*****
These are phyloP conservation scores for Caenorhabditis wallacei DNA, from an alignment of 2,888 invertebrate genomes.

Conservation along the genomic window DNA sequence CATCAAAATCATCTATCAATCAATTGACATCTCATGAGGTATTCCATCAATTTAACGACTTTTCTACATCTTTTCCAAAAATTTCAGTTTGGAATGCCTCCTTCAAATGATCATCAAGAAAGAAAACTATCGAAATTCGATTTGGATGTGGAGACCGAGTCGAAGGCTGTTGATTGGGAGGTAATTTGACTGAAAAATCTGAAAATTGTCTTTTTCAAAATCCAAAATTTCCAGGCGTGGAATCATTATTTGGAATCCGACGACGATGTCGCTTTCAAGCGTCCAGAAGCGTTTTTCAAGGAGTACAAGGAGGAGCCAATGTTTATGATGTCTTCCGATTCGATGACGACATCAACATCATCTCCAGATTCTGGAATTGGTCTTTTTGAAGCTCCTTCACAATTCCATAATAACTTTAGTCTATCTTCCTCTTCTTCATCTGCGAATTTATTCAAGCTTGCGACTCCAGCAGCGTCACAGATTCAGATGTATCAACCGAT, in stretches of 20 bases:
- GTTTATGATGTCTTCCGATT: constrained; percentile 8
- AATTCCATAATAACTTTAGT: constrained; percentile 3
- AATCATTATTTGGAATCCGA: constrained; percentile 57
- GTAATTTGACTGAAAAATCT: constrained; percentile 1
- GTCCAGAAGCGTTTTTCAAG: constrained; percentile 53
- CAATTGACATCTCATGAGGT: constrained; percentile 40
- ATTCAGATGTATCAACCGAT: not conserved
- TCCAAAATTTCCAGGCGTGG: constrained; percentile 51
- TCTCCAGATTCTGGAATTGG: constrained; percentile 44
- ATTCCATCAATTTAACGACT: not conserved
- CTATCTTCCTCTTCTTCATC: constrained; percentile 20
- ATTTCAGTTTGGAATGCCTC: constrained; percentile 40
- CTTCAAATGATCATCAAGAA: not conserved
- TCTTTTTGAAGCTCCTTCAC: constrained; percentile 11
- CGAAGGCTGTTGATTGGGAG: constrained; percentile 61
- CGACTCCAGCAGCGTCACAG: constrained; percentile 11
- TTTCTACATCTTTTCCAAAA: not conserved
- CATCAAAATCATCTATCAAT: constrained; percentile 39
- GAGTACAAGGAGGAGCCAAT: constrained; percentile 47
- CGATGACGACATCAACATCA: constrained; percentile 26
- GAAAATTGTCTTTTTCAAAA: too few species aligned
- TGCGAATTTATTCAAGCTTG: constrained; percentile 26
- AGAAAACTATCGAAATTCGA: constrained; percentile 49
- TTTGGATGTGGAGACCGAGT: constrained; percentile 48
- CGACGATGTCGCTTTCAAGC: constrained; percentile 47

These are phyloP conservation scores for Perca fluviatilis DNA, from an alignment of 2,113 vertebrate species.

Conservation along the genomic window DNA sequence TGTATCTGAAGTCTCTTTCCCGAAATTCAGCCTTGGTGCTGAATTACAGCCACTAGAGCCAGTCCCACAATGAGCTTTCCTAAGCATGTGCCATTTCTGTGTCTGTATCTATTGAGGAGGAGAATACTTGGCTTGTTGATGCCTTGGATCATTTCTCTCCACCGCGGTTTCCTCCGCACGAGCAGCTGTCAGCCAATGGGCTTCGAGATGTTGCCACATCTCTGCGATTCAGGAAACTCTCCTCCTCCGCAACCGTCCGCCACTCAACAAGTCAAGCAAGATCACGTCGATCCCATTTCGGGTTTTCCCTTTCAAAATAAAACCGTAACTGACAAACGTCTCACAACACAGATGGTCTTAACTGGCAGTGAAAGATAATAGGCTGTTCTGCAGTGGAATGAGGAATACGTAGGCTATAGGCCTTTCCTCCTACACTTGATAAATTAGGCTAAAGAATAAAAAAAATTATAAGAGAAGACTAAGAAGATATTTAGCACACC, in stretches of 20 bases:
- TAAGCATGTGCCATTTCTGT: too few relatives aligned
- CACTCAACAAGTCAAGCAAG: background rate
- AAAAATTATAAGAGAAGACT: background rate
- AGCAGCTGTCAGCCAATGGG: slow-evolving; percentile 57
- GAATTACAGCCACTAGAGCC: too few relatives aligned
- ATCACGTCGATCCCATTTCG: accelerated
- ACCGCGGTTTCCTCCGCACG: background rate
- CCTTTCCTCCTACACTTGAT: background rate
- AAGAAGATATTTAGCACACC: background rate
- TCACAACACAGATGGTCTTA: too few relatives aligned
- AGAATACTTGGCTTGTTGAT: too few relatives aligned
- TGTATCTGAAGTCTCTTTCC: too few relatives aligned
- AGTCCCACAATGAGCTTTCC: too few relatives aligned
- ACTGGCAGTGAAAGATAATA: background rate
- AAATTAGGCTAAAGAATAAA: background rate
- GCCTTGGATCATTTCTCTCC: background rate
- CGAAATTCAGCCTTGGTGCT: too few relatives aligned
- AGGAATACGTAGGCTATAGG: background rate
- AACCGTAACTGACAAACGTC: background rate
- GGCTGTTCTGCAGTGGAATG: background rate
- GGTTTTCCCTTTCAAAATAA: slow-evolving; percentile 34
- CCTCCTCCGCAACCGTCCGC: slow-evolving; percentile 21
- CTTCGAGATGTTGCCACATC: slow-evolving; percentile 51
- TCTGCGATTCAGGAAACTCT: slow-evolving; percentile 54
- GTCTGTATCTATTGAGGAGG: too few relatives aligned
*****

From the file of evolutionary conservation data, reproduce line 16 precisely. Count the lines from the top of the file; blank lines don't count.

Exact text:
- TCTTTTTGAAGCTCCTTCAC: constrained; percentile 11